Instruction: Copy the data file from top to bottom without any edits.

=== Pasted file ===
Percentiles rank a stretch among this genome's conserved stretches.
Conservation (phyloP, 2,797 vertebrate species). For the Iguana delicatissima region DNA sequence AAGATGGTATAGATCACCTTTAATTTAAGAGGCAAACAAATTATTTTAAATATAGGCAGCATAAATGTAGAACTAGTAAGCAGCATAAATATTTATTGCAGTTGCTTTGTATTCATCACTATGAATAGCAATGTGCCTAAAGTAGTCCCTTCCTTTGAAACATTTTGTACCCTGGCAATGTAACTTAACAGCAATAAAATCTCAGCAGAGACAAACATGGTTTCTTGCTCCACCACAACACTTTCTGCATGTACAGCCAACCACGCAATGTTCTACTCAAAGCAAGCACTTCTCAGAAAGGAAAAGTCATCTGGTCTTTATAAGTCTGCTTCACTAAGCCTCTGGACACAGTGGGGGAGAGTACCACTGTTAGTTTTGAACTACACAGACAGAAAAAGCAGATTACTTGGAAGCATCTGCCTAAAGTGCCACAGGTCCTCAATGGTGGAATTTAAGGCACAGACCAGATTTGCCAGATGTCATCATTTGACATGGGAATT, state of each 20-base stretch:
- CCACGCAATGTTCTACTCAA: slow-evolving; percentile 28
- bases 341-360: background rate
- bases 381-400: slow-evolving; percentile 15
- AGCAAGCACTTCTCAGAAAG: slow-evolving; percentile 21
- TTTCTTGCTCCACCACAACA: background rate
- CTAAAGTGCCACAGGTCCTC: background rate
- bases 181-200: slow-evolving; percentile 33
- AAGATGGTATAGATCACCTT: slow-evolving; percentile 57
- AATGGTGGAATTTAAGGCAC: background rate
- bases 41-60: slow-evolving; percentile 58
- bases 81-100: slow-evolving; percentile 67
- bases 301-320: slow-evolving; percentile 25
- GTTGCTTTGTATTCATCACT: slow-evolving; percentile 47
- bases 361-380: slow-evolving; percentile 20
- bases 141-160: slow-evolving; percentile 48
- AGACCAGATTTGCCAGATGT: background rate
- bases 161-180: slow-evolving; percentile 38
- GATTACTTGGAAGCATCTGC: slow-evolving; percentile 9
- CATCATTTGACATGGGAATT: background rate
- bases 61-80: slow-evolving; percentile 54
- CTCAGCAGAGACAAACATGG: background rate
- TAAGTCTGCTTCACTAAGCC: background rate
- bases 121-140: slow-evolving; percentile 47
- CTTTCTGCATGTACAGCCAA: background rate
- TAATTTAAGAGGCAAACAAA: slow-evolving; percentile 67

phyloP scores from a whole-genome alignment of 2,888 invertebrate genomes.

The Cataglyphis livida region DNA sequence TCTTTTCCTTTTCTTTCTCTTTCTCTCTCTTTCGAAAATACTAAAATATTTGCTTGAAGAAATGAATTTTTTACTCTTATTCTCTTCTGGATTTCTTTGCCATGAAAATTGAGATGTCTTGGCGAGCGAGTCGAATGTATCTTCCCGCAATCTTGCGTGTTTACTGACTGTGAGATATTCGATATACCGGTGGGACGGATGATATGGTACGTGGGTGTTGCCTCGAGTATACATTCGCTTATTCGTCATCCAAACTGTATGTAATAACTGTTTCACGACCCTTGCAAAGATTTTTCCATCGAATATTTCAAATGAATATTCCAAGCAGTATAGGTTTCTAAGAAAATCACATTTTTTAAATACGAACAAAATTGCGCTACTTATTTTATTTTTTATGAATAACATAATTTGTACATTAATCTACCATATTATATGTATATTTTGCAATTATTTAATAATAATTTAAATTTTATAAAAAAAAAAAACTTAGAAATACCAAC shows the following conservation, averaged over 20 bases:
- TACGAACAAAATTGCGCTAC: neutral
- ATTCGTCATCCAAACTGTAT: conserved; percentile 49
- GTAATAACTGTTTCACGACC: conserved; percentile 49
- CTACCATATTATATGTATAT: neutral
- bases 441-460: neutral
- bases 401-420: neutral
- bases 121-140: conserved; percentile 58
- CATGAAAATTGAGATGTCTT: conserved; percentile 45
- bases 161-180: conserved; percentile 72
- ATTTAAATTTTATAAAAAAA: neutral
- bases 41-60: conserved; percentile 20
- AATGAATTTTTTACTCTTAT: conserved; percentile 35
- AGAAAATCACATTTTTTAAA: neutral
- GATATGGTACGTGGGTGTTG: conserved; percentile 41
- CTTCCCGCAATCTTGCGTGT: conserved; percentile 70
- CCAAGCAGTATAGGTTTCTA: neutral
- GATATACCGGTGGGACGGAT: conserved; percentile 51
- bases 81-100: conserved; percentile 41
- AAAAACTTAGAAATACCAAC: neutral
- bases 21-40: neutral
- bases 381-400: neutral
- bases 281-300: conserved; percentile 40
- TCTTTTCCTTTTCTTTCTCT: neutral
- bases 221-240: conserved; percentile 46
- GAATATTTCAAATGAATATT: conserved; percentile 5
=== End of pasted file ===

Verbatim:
Percentiles rank a stretch among this genome's conserved stretches.
Conservation (phyloP, 2,797 vertebrate species). For the Iguana delicatissima region DNA sequence AAGATGGTATAGATCACCTTTAATTTAAGAGGCAAACAAATTATTTTAAATATAGGCAGCATAAATGTAGAACTAGTAAGCAGCATAAATATTTATTGCAGTTGCTTTGTATTCATCACTATGAATAGCAATGTGCCTAAAGTAGTCCCTTCCTTTGAAACATTTTGTACCCTGGCAATGTAACTTAACAGCAATAAAATCTCAGCAGAGACAAACATGGTTTCTTGCTCCACCACAACACTTTCTGCATGTACAGCCAACCACGCAATGTTCTACTCAAAGCAAGCACTTCTCAGAAAGGAAAAGTCATCTGGTCTTTATAAGTCTGCTTCACTAAGCCTCTGGACACAGTGGGGGAGAGTACCACTGTTAGTTTTGAACTACACAGACAGAAAAAGCAGATTACTTGGAAGCATCTGCCTAAAGTGCCACAGGTCCTCAATGGTGGAATTTAAGGCACAGACCAGATTTGCCAGATGTCATCATTTGACATGGGAATT, state of each 20-base stretch:
- CCACGCAATGTTCTACTCAA: slow-evolving; percentile 28
- bases 341-360: background rate
- bases 381-400: slow-evolving; percentile 15
- AGCAAGCACTTCTCAGAAAG: slow-evolving; percentile 21
- TTTCTTGCTCCACCACAACA: background rate
- CTAAAGTGCCACAGGTCCTC: background rate
- bases 181-200: slow-evolving; percentile 33
- AAGATGGTATAGATCACCTT: slow-evolving; percentile 57
- AATGGTGGAATTTAAGGCAC: background rate
- bases 41-60: slow-evolving; percentile 58
- bases 81-100: slow-evolving; percentile 67
- bases 301-320: slow-evolving; percentile 25
- GTTGCTTTGTATTCATCACT: slow-evolving; percentile 47
- bases 361-380: slow-evolving; percentile 20
- bases 141-160: slow-evolving; percentile 48
- AGACCAGATTTGCCAGATGT: background rate
- bases 161-180: slow-evolving; percentile 38
- GATTACTTGGAAGCATCTGC: slow-evolving; percentile 9
- CATCATTTGACATGGGAATT: background rate
- bases 61-80: slow-evolving; percentile 54
- CTCAGCAGAGACAAACATGG: background rate
- TAAGTCTGCTTCACTAAGCC: background rate
- bases 121-140: slow-evolving; percentile 47
- CTTTCTGCATGTACAGCCAA: background rate
- TAATTTAAGAGGCAAACAAA: slow-evolving; percentile 67

phyloP scores from a whole-genome alignment of 2,888 invertebrate genomes.

The Cataglyphis livida region DNA sequence TCTTTTCCTTTTCTTTCTCTTTCTCTCTCTTTCGAAAATACTAAAATATTTGCTTGAAGAAATGAATTTTTTACTCTTATTCTCTTCTGGATTTCTTTGCCATGAAAATTGAGATGTCTTGGCGAGCGAGTCGAATGTATCTTCCCGCAATCTTGCGTGTTTACTGACTGTGAGATATTCGATATACCGGTGGGACGGATGATATGGTACGTGGGTGTTGCCTCGAGTATACATTCGCTTATTCGTCATCCAAACTGTATGTAATAACTGTTTCACGACCCTTGCAAAGATTTTTCCATCGAATATTTCAAATGAATATTCCAAGCAGTATAGGTTTCTAAGAAAATCACATTTTTTAAATACGAACAAAATTGCGCTACTTATTTTATTTTTTATGAATAACATAATTTGTACATTAATCTACCATATTATATGTATATTTTGCAATTATTTAATAATAATTTAAATTTTATAAAAAAAAAAAACTTAGAAATACCAAC shows the following conservation, averaged over 20 bases:
- TACGAACAAAATTGCGCTAC: neutral
- ATTCGTCATCCAAACTGTAT: conserved; percentile 49
- GTAATAACTGTTTCACGACC: conserved; percentile 49
- CTACCATATTATATGTATAT: neutral
- bases 441-460: neutral
- bases 401-420: neutral
- bases 121-140: conserved; percentile 58
- CATGAAAATTGAGATGTCTT: conserved; percentile 45
- bases 161-180: conserved; percentile 72
- ATTTAAATTTTATAAAAAAA: neutral
- bases 41-60: conserved; percentile 20
- AATGAATTTTTTACTCTTAT: conserved; percentile 35
- AGAAAATCACATTTTTTAAA: neutral
- GATATGGTACGTGGGTGTTG: conserved; percentile 41
- CTTCCCGCAATCTTGCGTGT: conserved; percentile 70
- CCAAGCAGTATAGGTTTCTA: neutral
- GATATACCGGTGGGACGGAT: conserved; percentile 51
- bases 81-100: conserved; percentile 41
- AAAAACTTAGAAATACCAAC: neutral
- bases 21-40: neutral
- bases 381-400: neutral
- bases 281-300: conserved; percentile 40
- TCTTTTCCTTTTCTTTCTCT: neutral
- bases 221-240: conserved; percentile 46
- GAATATTTCAAATGAATATT: conserved; percentile 5